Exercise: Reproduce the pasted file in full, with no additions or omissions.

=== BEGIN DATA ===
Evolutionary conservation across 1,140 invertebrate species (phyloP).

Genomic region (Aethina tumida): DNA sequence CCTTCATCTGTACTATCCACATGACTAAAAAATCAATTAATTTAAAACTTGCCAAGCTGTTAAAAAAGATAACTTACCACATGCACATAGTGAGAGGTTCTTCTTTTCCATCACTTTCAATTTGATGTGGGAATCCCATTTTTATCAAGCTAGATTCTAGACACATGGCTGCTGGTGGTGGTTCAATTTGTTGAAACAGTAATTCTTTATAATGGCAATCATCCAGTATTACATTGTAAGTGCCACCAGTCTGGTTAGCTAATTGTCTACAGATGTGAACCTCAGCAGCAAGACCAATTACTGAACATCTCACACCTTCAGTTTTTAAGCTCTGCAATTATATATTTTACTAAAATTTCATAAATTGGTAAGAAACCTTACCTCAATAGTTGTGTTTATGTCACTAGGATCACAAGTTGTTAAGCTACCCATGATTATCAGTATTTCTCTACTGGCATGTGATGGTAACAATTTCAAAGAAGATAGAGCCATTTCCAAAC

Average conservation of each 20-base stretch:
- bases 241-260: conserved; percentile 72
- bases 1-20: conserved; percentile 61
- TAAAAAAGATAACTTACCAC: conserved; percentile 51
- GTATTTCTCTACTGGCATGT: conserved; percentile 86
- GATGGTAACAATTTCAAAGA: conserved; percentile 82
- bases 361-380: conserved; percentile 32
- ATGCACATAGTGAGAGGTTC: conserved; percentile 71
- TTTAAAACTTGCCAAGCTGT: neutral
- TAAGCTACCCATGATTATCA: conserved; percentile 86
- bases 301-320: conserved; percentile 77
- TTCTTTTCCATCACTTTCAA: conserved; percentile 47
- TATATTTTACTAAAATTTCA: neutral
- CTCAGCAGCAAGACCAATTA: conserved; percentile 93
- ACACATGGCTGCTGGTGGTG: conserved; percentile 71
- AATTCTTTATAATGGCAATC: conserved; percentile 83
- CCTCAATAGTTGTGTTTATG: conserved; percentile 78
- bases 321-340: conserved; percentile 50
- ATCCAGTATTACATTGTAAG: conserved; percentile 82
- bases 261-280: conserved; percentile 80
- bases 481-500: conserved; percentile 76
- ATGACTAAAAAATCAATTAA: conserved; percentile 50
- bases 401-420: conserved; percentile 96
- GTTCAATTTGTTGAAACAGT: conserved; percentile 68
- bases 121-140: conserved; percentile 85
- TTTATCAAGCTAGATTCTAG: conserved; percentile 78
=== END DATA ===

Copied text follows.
Evolutionary conservation across 1,140 invertebrate species (phyloP).

Genomic region (Aethina tumida): DNA sequence CCTTCATCTGTACTATCCACATGACTAAAAAATCAATTAATTTAAAACTTGCCAAGCTGTTAAAAAAGATAACTTACCACATGCACATAGTGAGAGGTTCTTCTTTTCCATCACTTTCAATTTGATGTGGGAATCCCATTTTTATCAAGCTAGATTCTAGACACATGGCTGCTGGTGGTGGTTCAATTTGTTGAAACAGTAATTCTTTATAATGGCAATCATCCAGTATTACATTGTAAGTGCCACCAGTCTGGTTAGCTAATTGTCTACAGATGTGAACCTCAGCAGCAAGACCAATTACTGAACATCTCACACCTTCAGTTTTTAAGCTCTGCAATTATATATTTTACTAAAATTTCATAAATTGGTAAGAAACCTTACCTCAATAGTTGTGTTTATGTCACTAGGATCACAAGTTGTTAAGCTACCCATGATTATCAGTATTTCTCTACTGGCATGTGATGGTAACAATTTCAAAGAAGATAGAGCCATTTCCAAAC

Average conservation of each 20-base stretch:
- bases 241-260: conserved; percentile 72
- bases 1-20: conserved; percentile 61
- TAAAAAAGATAACTTACCAC: conserved; percentile 51
- GTATTTCTCTACTGGCATGT: conserved; percentile 86
- GATGGTAACAATTTCAAAGA: conserved; percentile 82
- bases 361-380: conserved; percentile 32
- ATGCACATAGTGAGAGGTTC: conserved; percentile 71
- TTTAAAACTTGCCAAGCTGT: neutral
- TAAGCTACCCATGATTATCA: conserved; percentile 86
- bases 301-320: conserved; percentile 77
- TTCTTTTCCATCACTTTCAA: conserved; percentile 47
- TATATTTTACTAAAATTTCA: neutral
- CTCAGCAGCAAGACCAATTA: conserved; percentile 93
- ACACATGGCTGCTGGTGGTG: conserved; percentile 71
- AATTCTTTATAATGGCAATC: conserved; percentile 83
- CCTCAATAGTTGTGTTTATG: conserved; percentile 78
- bases 321-340: conserved; percentile 50
- ATCCAGTATTACATTGTAAG: conserved; percentile 82
- bases 261-280: conserved; percentile 80
- bases 481-500: conserved; percentile 76
- ATGACTAAAAAATCAATTAA: conserved; percentile 50
- bases 401-420: conserved; percentile 96
- GTTCAATTTGTTGAAACAGT: conserved; percentile 68
- bases 121-140: conserved; percentile 85
- TTTATCAAGCTAGATTCTAG: conserved; percentile 78